(Corrects spelling of Laurene Powell Jobs and Samir Rao)
By Jennifer Saba
NEW YORK May 6 Six-month-old new media site Ozy
is jumpstarting its distribution and has struck a partnership
with U.S. nonprofit radio network NPR.
The alliance, officially announced on Tuesday, broadens ties
between the two news organizations since NPR's popular program
"All Things Considered" has been producing weekend segments
featuring Ozy's stories.
No money is changing hands. Ozy plans to capitalize on NPR's
reach online with its more than 20 million monthly unique
visitors - more than four times Ozy's online audience - to help
more people see its content on NPR's home page.
Additionally, NPR will promote Ozy's articles through its
Facebook page, which has nearly 4 million fans.
"We are doing this because we think our audience and Ozy's
audience ought to know each other," said Scott Montgomery, head
of digital news at NPR.
NPR has other media partnerships with Global Post and Kaiser
"We looked at folks like NPR and a handful of others
representing high quality journalism," said Carlos Watson, the
co-founder of Ozy. "Our hope is to partner with people like that
to take premium journalism to the next level."
The site, which has a dozen full-time global editorial staff
and a network of contributors, recently hired Steven Butler, a
former foreign editor for Knight Ridder Newspapers, as a senior
editor, and Dwayne Shaw, who joined as creative director from
Backed by Laurene Powell Jobs, the widow of Apple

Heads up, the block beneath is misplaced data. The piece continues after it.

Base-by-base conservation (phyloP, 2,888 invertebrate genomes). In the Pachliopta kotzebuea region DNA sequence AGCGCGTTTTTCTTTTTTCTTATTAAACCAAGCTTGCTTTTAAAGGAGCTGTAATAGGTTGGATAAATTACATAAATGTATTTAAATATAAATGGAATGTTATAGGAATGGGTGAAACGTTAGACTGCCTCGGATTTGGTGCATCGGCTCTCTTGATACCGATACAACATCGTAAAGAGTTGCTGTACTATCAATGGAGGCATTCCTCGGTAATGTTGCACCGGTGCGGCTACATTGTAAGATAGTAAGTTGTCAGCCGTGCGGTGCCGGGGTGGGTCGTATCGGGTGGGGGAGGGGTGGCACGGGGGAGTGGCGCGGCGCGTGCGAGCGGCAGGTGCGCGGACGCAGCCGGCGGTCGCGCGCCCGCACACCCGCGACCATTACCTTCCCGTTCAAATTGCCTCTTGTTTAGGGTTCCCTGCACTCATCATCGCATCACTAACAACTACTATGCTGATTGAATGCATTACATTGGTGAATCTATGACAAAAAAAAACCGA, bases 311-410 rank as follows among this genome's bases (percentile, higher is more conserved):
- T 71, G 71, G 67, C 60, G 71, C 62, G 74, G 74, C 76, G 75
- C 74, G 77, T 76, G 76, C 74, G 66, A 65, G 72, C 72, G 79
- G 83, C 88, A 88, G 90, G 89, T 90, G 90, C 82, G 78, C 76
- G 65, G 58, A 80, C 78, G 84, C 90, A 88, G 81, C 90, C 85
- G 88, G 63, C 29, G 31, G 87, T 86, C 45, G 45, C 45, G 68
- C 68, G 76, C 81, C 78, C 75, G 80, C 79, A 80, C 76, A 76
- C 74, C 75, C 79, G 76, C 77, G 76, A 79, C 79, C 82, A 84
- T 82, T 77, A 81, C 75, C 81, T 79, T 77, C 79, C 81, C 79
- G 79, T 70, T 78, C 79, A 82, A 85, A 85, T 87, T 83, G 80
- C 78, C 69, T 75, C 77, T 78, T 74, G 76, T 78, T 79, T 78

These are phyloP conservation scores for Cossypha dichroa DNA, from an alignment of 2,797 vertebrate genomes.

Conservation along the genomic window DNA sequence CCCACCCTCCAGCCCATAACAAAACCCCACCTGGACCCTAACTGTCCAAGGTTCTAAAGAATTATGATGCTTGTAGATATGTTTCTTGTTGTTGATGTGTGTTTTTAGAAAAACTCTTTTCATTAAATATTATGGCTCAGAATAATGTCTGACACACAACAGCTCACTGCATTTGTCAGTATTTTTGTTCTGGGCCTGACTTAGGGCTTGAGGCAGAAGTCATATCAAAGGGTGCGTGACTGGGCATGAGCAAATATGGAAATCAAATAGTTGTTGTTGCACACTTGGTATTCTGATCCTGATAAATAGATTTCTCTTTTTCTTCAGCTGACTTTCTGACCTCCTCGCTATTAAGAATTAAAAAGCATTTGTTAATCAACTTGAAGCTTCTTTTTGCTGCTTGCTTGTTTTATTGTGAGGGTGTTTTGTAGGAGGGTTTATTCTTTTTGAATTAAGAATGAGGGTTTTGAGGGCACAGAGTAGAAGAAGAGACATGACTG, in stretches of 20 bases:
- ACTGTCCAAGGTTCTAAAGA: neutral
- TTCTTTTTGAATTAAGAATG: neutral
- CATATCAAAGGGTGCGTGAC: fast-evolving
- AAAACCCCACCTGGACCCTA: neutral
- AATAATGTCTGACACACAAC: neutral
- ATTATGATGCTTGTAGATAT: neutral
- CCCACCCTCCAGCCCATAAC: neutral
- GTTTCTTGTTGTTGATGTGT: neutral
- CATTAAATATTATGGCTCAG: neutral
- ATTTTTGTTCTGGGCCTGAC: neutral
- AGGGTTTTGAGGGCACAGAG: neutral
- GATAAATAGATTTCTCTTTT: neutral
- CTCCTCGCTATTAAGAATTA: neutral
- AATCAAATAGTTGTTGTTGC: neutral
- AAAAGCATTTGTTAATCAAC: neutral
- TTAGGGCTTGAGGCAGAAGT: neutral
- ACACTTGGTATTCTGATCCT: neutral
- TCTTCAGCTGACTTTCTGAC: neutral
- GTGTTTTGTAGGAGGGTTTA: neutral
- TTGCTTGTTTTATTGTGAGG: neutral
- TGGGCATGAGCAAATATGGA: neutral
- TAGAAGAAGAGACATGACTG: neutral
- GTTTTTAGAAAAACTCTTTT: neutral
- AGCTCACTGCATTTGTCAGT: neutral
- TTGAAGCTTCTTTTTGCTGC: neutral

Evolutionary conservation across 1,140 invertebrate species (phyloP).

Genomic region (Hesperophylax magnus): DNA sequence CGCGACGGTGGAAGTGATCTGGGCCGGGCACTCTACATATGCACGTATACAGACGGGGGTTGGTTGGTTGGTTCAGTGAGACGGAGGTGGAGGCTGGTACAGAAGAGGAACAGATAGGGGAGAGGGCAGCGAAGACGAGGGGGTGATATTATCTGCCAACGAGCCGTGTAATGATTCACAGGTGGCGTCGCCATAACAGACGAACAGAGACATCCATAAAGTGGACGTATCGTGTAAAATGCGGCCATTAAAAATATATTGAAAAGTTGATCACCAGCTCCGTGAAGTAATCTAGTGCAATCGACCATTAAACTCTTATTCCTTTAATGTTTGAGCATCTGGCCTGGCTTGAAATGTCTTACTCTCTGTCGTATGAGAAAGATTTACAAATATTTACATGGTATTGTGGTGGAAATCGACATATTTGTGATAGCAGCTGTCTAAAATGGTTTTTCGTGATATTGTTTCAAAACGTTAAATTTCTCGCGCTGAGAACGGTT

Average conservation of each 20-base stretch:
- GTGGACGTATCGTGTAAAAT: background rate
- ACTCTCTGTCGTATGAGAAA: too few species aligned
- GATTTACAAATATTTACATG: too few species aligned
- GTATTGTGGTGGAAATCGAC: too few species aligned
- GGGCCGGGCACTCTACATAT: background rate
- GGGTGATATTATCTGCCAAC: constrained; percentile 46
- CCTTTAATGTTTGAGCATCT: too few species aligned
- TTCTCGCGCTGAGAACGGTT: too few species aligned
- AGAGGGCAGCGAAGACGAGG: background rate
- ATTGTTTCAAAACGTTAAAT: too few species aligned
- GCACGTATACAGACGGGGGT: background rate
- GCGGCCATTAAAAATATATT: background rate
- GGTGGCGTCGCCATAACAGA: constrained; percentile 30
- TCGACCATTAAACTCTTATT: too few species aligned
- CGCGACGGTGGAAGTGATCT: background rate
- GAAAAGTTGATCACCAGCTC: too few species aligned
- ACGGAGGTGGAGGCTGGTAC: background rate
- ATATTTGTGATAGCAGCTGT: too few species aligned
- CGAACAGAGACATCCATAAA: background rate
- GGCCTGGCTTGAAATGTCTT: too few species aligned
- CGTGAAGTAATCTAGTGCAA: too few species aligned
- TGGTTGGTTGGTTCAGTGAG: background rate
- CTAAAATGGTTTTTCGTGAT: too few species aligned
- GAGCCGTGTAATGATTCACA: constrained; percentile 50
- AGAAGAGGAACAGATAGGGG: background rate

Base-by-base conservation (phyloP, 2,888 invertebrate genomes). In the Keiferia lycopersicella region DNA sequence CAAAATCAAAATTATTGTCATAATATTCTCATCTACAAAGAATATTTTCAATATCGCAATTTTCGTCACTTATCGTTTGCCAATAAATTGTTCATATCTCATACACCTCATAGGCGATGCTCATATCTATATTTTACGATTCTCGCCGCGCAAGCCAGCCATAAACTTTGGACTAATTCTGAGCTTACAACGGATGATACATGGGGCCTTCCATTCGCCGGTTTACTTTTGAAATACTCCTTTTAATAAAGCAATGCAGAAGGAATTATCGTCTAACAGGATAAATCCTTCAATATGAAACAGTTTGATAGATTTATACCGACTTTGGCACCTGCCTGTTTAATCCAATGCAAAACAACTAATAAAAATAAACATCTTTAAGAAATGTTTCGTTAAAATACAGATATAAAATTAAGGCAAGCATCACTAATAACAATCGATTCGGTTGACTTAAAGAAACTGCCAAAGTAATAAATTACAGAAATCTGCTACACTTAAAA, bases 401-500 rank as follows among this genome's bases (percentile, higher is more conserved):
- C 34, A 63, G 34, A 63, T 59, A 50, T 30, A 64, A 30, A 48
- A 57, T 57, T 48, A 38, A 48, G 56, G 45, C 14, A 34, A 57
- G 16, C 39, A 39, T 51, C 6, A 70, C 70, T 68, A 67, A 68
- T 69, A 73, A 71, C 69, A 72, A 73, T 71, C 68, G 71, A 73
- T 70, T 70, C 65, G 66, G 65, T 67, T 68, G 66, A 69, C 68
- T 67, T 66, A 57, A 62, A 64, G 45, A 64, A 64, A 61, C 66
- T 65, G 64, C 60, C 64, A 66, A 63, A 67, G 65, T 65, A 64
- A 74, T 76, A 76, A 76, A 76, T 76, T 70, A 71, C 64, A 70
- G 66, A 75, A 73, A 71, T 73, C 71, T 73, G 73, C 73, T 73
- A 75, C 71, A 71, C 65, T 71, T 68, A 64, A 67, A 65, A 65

co-founder Steve Jobs, angel investor Ron Conway, German media
company Axel Springer and others, Ozy has joined a crowded
field. A spate of media startups like Vox, BuzzFeed, Upworthy,
First Look Media and longer established organizations like the
New York Times, The Washington Post and CNN are all fighting for
"I do think Ozy has one thing in its favor that most of
those players don't," said Louise Rogers, an investor and board
member. "It's not a generalist site. It's much more editorially
Watson, who is a former MSNBC anchor and co-founded the site
with former Goldman Sachs associate Samir Rao, maintains that
there is room enough for Ozy. Named after Shelley's poem
"Ozymandias" the goal is to tell reader what is going to happen
next covering topics such as science, technology, politics and
"We are singularly focused on building a product," Watson
said citing the popular cable shows "Mad Men" and "Breaking
Bad." "In both of those cases, they focused on a really terrific
product, then spent a bunch of time growing their audience, and
ultimately monetized it."
(Reporting by Jennifer Saba in New York; Editing by Cynthia